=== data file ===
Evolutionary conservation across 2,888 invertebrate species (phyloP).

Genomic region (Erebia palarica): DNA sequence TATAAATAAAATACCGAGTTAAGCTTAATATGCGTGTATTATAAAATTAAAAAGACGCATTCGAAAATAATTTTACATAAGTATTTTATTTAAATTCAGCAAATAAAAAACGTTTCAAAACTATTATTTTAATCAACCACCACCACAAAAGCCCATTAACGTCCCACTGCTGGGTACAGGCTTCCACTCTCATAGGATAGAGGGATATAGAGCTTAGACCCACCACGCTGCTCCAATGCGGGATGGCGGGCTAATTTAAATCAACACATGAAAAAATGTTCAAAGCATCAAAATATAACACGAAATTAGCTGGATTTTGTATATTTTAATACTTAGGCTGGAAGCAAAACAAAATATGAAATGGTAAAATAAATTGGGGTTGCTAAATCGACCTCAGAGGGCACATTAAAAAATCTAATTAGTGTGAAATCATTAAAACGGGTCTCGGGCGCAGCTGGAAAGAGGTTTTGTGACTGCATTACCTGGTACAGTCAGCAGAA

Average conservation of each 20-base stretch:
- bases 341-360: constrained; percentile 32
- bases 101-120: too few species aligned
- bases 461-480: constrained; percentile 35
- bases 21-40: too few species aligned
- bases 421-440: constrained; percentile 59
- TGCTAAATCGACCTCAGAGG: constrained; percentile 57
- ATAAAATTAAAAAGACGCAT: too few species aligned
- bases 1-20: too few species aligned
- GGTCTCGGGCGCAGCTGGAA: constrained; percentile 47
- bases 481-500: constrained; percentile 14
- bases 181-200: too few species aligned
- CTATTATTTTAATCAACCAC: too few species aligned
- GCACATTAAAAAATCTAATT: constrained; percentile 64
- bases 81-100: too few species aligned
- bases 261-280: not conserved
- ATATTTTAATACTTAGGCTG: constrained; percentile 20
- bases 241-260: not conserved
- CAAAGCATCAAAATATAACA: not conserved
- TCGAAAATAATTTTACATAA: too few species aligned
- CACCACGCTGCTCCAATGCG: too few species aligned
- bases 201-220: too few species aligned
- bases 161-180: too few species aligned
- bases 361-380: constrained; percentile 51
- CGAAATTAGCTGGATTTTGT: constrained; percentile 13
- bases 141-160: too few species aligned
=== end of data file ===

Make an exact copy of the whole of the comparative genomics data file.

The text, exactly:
Evolutionary conservation across 2,888 invertebrate species (phyloP).

Genomic region (Erebia palarica): DNA sequence TATAAATAAAATACCGAGTTAAGCTTAATATGCGTGTATTATAAAATTAAAAAGACGCATTCGAAAATAATTTTACATAAGTATTTTATTTAAATTCAGCAAATAAAAAACGTTTCAAAACTATTATTTTAATCAACCACCACCACAAAAGCCCATTAACGTCCCACTGCTGGGTACAGGCTTCCACTCTCATAGGATAGAGGGATATAGAGCTTAGACCCACCACGCTGCTCCAATGCGGGATGGCGGGCTAATTTAAATCAACACATGAAAAAATGTTCAAAGCATCAAAATATAACACGAAATTAGCTGGATTTTGTATATTTTAATACTTAGGCTGGAAGCAAAACAAAATATGAAATGGTAAAATAAATTGGGGTTGCTAAATCGACCTCAGAGGGCACATTAAAAAATCTAATTAGTGTGAAATCATTAAAACGGGTCTCGGGCGCAGCTGGAAAGAGGTTTTGTGACTGCATTACCTGGTACAGTCAGCAGAA

Average conservation of each 20-base stretch:
- bases 341-360: constrained; percentile 32
- bases 101-120: too few species aligned
- bases 461-480: constrained; percentile 35
- bases 21-40: too few species aligned
- bases 421-440: constrained; percentile 59
- TGCTAAATCGACCTCAGAGG: constrained; percentile 57
- ATAAAATTAAAAAGACGCAT: too few species aligned
- bases 1-20: too few species aligned
- GGTCTCGGGCGCAGCTGGAA: constrained; percentile 47
- bases 481-500: constrained; percentile 14
- bases 181-200: too few species aligned
- CTATTATTTTAATCAACCAC: too few species aligned
- GCACATTAAAAAATCTAATT: constrained; percentile 64
- bases 81-100: too few species aligned
- bases 261-280: not conserved
- ATATTTTAATACTTAGGCTG: constrained; percentile 20
- bases 241-260: not conserved
- CAAAGCATCAAAATATAACA: not conserved
- TCGAAAATAATTTTACATAA: too few species aligned
- CACCACGCTGCTCCAATGCG: too few species aligned
- bases 201-220: too few species aligned
- bases 161-180: too few species aligned
- bases 361-380: constrained; percentile 51
- CGAAATTAGCTGGATTTTGT: constrained; percentile 13
- bases 141-160: too few species aligned